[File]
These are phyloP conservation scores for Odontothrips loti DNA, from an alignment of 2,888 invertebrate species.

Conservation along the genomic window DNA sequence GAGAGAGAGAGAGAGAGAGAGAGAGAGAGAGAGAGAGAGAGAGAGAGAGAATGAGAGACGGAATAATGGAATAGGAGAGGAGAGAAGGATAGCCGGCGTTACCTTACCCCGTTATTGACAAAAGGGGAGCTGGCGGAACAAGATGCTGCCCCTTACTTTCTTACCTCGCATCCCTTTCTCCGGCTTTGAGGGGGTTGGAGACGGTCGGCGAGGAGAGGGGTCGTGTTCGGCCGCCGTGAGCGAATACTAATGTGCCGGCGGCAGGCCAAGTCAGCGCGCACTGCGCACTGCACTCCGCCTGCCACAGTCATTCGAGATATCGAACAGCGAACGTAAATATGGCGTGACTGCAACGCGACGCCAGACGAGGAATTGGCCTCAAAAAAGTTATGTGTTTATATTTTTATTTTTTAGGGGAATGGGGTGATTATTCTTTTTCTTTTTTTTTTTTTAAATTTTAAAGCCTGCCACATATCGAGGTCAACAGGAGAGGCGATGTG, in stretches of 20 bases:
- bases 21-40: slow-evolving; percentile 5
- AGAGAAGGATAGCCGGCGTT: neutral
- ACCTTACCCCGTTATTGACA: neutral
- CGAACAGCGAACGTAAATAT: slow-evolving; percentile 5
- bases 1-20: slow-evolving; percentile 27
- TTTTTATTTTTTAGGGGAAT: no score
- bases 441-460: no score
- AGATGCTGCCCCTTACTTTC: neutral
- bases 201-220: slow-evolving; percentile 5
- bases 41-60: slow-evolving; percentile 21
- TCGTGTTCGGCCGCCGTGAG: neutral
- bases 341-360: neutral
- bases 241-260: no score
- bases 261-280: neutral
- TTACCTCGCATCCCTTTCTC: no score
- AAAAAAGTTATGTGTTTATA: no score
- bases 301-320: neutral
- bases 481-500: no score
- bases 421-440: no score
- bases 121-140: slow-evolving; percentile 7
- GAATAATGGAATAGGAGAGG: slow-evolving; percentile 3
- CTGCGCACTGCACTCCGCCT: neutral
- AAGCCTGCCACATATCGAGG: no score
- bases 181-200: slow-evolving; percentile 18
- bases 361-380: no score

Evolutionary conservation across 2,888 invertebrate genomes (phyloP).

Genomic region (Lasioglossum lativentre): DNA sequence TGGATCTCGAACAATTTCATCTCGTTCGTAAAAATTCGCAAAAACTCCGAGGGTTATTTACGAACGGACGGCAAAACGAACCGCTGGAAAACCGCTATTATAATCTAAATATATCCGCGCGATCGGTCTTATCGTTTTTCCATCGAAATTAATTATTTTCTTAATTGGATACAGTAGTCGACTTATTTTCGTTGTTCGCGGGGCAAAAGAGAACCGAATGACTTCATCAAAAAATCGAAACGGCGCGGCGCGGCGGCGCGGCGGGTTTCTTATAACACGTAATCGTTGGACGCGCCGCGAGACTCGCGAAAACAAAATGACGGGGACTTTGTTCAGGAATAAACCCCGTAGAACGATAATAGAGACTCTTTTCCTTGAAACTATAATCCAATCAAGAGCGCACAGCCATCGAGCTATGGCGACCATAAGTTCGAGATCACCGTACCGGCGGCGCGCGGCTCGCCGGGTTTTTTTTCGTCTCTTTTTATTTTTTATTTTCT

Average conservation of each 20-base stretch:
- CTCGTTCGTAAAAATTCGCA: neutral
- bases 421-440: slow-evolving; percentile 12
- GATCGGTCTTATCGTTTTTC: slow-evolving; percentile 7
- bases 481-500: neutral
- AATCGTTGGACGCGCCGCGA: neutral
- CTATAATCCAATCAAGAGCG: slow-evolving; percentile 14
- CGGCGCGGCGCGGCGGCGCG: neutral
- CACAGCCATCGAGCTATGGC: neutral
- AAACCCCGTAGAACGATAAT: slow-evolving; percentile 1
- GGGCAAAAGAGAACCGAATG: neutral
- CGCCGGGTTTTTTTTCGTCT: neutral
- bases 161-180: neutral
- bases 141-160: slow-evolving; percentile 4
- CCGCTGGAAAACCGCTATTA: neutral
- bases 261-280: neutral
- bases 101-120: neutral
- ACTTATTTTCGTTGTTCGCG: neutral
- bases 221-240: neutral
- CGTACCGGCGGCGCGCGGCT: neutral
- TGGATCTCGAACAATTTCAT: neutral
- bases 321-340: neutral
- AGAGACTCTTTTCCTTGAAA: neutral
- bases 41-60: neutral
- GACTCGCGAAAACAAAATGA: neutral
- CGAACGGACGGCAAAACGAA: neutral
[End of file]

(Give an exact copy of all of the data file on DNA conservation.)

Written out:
These are phyloP conservation scores for Odontothrips loti DNA, from an alignment of 2,888 invertebrate species.

Conservation along the genomic window DNA sequence GAGAGAGAGAGAGAGAGAGAGAGAGAGAGAGAGAGAGAGAGAGAGAGAGAATGAGAGACGGAATAATGGAATAGGAGAGGAGAGAAGGATAGCCGGCGTTACCTTACCCCGTTATTGACAAAAGGGGAGCTGGCGGAACAAGATGCTGCCCCTTACTTTCTTACCTCGCATCCCTTTCTCCGGCTTTGAGGGGGTTGGAGACGGTCGGCGAGGAGAGGGGTCGTGTTCGGCCGCCGTGAGCGAATACTAATGTGCCGGCGGCAGGCCAAGTCAGCGCGCACTGCGCACTGCACTCCGCCTGCCACAGTCATTCGAGATATCGAACAGCGAACGTAAATATGGCGTGACTGCAACGCGACGCCAGACGAGGAATTGGCCTCAAAAAAGTTATGTGTTTATATTTTTATTTTTTAGGGGAATGGGGTGATTATTCTTTTTCTTTTTTTTTTTTTAAATTTTAAAGCCTGCCACATATCGAGGTCAACAGGAGAGGCGATGTG, in stretches of 20 bases:
- bases 21-40: slow-evolving; percentile 5
- AGAGAAGGATAGCCGGCGTT: neutral
- ACCTTACCCCGTTATTGACA: neutral
- CGAACAGCGAACGTAAATAT: slow-evolving; percentile 5
- bases 1-20: slow-evolving; percentile 27
- TTTTTATTTTTTAGGGGAAT: no score
- bases 441-460: no score
- AGATGCTGCCCCTTACTTTC: neutral
- bases 201-220: slow-evolving; percentile 5
- bases 41-60: slow-evolving; percentile 21
- TCGTGTTCGGCCGCCGTGAG: neutral
- bases 341-360: neutral
- bases 241-260: no score
- bases 261-280: neutral
- TTACCTCGCATCCCTTTCTC: no score
- AAAAAAGTTATGTGTTTATA: no score
- bases 301-320: neutral
- bases 481-500: no score
- bases 421-440: no score
- bases 121-140: slow-evolving; percentile 7
- GAATAATGGAATAGGAGAGG: slow-evolving; percentile 3
- CTGCGCACTGCACTCCGCCT: neutral
- AAGCCTGCCACATATCGAGG: no score
- bases 181-200: slow-evolving; percentile 18
- bases 361-380: no score

Evolutionary conservation across 2,888 invertebrate genomes (phyloP).

Genomic region (Lasioglossum lativentre): DNA sequence TGGATCTCGAACAATTTCATCTCGTTCGTAAAAATTCGCAAAAACTCCGAGGGTTATTTACGAACGGACGGCAAAACGAACCGCTGGAAAACCGCTATTATAATCTAAATATATCCGCGCGATCGGTCTTATCGTTTTTCCATCGAAATTAATTATTTTCTTAATTGGATACAGTAGTCGACTTATTTTCGTTGTTCGCGGGGCAAAAGAGAACCGAATGACTTCATCAAAAAATCGAAACGGCGCGGCGCGGCGGCGCGGCGGGTTTCTTATAACACGTAATCGTTGGACGCGCCGCGAGACTCGCGAAAACAAAATGACGGGGACTTTGTTCAGGAATAAACCCCGTAGAACGATAATAGAGACTCTTTTCCTTGAAACTATAATCCAATCAAGAGCGCACAGCCATCGAGCTATGGCGACCATAAGTTCGAGATCACCGTACCGGCGGCGCGCGGCTCGCCGGGTTTTTTTTCGTCTCTTTTTATTTTTTATTTTCT

Average conservation of each 20-base stretch:
- CTCGTTCGTAAAAATTCGCA: neutral
- bases 421-440: slow-evolving; percentile 12
- GATCGGTCTTATCGTTTTTC: slow-evolving; percentile 7
- bases 481-500: neutral
- AATCGTTGGACGCGCCGCGA: neutral
- CTATAATCCAATCAAGAGCG: slow-evolving; percentile 14
- CGGCGCGGCGCGGCGGCGCG: neutral
- CACAGCCATCGAGCTATGGC: neutral
- AAACCCCGTAGAACGATAAT: slow-evolving; percentile 1
- GGGCAAAAGAGAACCGAATG: neutral
- CGCCGGGTTTTTTTTCGTCT: neutral
- bases 161-180: neutral
- bases 141-160: slow-evolving; percentile 4
- CCGCTGGAAAACCGCTATTA: neutral
- bases 261-280: neutral
- bases 101-120: neutral
- ACTTATTTTCGTTGTTCGCG: neutral
- bases 221-240: neutral
- CGTACCGGCGGCGCGCGGCT: neutral
- TGGATCTCGAACAATTTCAT: neutral
- bases 321-340: neutral
- AGAGACTCTTTTCCTTGAAA: neutral
- bases 41-60: neutral
- GACTCGCGAAAACAAAATGA: neutral
- CGAACGGACGGCAAAACGAA: neutral